Frosh and Van Hollen reassure consumers

BETHESDA — Consumers in Montgomery County can count on regulations being enforced at the local, state and federal levels to protect their rights, Sen. Chris Van Hollen (D-Md.) and Attorney General Brian Frosh (D) said while speaking at a consumer protection forum Thursday evening at Bethesda Chevy-Chase HS.

“Consumer protection involves having rules in place at the federal level, the state level, and at the local level to try to make sure that businesses … play by the rules,” Van Hollen said. “Those rules are important to have in place to protect consumers and they’re also important to have in place to protect those businesses that are playing by the rules.”

Van Hollen, took time to praise both Frosh’s work and that of Eric Friedman, director of the Montgomery County Office of Consumer Protection as he explained how consumer protection laws deter businesses from engaging in abusive or predatory practices and establish a framework of transparency and fairness at the federal, state and local levels.

Friedman returned the favor by lauding Van Hollen’s work on a 1999 lawsuit that alleged Warner Cos., a Virginia based heating and plumbing company, overcharged its costumers for labor hours resulting in a $1.6 million settlement.

But when it comes to federal consumer protection rules, Van Hollen warned that efforts to protect that framework were under constant attack from Congressional Republicans. 

The Consumer Financial Protection Bureau (CFPB), a federal agency created as part of the Dodd-Frank Wall Street Reform and Consumer Protection Act, as Van Hollen explained, protects consumers from mandatory arbitration, a practice that forces consumers to resolve disputes without going to court. 

“When you sign a mandatory arbitration clause and they’re usually buried deep inside something you’re asked to sign, you’re giving up your right to have your day in court,” the Van Hollen said.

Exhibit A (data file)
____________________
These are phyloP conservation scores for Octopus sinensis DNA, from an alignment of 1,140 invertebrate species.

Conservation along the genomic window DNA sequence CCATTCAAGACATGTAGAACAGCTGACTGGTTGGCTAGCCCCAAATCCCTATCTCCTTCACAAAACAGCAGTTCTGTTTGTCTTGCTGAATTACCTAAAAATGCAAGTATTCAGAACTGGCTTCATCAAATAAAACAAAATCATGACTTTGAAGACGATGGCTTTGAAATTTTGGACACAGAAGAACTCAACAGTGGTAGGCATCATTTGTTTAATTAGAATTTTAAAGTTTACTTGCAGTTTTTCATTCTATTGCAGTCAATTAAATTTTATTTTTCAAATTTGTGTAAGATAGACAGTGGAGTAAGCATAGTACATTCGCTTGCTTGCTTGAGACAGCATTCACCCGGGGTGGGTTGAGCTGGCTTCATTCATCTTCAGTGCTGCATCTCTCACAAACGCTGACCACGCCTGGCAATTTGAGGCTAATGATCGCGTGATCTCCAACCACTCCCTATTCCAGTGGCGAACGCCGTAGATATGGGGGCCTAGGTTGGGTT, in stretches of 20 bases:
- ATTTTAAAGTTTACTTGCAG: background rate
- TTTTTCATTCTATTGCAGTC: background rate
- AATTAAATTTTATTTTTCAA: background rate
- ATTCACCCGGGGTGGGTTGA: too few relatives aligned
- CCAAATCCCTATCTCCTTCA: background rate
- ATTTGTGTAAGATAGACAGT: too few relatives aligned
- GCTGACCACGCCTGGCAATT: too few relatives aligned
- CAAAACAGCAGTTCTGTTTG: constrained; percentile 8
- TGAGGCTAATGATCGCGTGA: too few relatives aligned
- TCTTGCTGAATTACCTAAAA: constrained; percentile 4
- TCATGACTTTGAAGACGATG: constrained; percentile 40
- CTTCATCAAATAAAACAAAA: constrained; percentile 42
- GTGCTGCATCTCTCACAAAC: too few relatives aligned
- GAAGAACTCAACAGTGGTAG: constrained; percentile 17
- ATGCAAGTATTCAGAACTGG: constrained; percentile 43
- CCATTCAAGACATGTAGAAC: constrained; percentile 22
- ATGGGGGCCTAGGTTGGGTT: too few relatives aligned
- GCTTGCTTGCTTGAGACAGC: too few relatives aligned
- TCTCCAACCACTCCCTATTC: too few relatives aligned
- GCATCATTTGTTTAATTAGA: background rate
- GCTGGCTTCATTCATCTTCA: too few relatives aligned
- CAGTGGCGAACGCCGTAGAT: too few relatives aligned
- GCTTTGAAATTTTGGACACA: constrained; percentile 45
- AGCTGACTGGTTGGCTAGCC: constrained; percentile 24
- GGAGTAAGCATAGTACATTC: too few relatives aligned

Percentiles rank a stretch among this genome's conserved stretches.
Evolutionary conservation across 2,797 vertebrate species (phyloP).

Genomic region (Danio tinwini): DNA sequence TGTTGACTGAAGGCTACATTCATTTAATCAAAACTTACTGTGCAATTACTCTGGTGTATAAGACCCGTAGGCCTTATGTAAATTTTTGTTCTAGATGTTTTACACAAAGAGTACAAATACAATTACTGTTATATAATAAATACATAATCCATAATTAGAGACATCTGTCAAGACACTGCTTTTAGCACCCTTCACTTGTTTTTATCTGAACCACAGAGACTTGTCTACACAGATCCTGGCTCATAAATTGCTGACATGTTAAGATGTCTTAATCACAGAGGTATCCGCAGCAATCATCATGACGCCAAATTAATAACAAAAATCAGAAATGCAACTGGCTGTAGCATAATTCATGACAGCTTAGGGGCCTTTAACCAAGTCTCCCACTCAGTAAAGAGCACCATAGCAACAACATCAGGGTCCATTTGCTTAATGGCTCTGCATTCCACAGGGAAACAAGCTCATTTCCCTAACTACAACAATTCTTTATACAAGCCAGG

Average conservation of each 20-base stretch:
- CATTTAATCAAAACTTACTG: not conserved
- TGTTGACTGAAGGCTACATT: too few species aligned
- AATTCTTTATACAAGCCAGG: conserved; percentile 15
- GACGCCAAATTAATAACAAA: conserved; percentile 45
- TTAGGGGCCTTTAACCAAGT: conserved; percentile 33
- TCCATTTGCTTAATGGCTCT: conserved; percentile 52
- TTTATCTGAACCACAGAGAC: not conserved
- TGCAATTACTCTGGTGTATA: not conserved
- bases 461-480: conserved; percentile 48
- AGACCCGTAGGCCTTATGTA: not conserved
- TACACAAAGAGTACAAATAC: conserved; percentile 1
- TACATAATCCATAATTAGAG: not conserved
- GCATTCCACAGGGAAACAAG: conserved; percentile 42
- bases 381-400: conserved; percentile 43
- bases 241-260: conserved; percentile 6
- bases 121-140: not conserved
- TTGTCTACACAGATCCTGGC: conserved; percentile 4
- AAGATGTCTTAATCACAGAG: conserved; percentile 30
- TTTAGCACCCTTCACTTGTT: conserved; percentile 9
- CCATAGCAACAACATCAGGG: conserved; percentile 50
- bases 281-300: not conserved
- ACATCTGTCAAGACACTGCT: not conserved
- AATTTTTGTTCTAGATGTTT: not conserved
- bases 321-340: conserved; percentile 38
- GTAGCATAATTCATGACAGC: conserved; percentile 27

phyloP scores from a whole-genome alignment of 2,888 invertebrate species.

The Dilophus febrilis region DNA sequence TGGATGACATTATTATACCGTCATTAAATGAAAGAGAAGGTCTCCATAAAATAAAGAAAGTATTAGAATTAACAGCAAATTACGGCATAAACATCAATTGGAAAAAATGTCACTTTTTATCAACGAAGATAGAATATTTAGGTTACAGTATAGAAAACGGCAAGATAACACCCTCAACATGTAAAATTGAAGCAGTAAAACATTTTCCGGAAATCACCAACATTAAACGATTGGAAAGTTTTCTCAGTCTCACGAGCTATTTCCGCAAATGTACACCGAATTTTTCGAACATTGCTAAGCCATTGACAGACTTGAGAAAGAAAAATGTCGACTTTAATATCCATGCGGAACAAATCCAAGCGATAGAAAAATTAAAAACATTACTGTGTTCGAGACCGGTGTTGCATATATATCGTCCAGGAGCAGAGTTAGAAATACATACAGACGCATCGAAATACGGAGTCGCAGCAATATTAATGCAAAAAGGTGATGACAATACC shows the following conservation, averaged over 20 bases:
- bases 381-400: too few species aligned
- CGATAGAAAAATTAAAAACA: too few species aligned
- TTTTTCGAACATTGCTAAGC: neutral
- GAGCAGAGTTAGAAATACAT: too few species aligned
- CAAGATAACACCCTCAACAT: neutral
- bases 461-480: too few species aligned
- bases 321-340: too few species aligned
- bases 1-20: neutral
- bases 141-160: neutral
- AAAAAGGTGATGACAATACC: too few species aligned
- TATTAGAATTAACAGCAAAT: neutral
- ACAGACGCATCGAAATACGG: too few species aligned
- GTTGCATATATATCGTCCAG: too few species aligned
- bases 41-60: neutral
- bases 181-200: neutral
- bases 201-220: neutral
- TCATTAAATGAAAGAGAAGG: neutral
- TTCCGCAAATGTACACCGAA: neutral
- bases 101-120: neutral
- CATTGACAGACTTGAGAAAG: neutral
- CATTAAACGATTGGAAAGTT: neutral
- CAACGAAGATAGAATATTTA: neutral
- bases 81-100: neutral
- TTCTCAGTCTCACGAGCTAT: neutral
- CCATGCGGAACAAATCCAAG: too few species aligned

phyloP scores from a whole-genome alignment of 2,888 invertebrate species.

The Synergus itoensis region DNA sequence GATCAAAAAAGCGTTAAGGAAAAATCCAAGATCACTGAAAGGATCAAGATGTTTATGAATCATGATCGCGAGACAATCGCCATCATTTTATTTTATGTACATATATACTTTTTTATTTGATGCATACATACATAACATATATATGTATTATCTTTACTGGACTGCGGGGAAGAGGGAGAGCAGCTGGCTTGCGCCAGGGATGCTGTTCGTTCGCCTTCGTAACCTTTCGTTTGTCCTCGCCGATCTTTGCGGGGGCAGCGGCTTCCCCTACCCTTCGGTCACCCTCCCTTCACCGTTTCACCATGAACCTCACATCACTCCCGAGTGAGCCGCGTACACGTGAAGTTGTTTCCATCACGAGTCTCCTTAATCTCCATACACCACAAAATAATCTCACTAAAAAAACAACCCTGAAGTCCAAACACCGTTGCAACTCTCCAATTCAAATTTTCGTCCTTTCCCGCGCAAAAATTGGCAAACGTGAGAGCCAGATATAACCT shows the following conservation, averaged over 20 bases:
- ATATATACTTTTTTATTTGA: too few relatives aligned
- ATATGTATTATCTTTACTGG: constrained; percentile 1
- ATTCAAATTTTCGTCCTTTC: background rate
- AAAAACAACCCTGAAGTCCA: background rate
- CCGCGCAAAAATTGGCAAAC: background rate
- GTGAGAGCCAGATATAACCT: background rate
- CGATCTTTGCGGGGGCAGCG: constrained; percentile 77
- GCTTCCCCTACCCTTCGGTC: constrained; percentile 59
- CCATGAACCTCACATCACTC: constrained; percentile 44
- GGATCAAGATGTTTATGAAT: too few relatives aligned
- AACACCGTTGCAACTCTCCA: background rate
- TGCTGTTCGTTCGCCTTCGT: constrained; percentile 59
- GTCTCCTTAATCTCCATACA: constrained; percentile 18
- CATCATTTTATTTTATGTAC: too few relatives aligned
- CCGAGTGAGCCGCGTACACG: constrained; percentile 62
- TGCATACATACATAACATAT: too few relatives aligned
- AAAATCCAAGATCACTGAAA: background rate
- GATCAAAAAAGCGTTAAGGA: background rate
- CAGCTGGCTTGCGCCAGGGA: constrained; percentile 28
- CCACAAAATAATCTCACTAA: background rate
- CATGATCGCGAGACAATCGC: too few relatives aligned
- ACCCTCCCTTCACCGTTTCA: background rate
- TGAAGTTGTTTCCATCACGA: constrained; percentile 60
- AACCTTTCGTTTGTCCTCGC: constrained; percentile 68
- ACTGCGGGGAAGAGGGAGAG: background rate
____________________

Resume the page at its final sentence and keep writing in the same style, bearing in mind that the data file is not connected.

While the CFPB protects consumers from arbitration in some cases, Congress overturned a CFPB rule announced last July that would have limited when companies can impose arbitration agreements in financial contracts after Vice President Mike Pence cast a tie-breaking vote in October.

Another attack on the agency from Capitol Hill, Van Hollen warned, comes from Sen. Ted Cruz (R-TX), who introduced legislation to abolish the agency even as White House Office of Management and Budget Director Mick Mulvaney carries out his role as the Acting Director of the CFPB. President Trump appointed Mulvaney to serve in that role concurrently with his OMB position after Director Rob Cordray – the only other person to head the agency – resigned in November. 

Mulvaney’s goal is to “try to take it apart from the inside,” Van Hollen said, before explaining how Mulvaney had evaded answering one of his questions at a recent Senate hearing.

Frosh (D), who Maryland voters elected as Attorney General in 2014 after many years of service in the General Assembly, explained how his office’s consumer protection division “punches well above its weight” despite being “small and robust,” and lamented how he was forced by Gov. Larry Hogan (R) to shift appropriations from consumer protection lawsuits to fund litigation against the Trump administration. 

Redirecting those funds, Frosh said, “was not too particularly helpful.”

Still, his office receives so many complaints by phone, and it often relies on volunteers to process them, he said.

Frosh said even with the small size of his office, the lack of resources does not keep it from its goal, to “go after the worst of the worst.”

Frosh offered as an example the recent litigation his office commenced against Chase Bank, alleging that it engaged in fraudulent debt collection practices, such as suing for money their borrowers did not owe. He advised audience members to take steps to protect themselves against fraudulent and predatory practices, and suggested that simply hanging up the phone when confronted with unknown numbers and activating a freeze on one’s credit record were effective ways of avoiding phone scammers and preventing identity theft. 

“Keep in mind there are tens of thousands of people at work every day trying to steal your money,” he said. “They don’t have another job and they’re trying to rip you off.”


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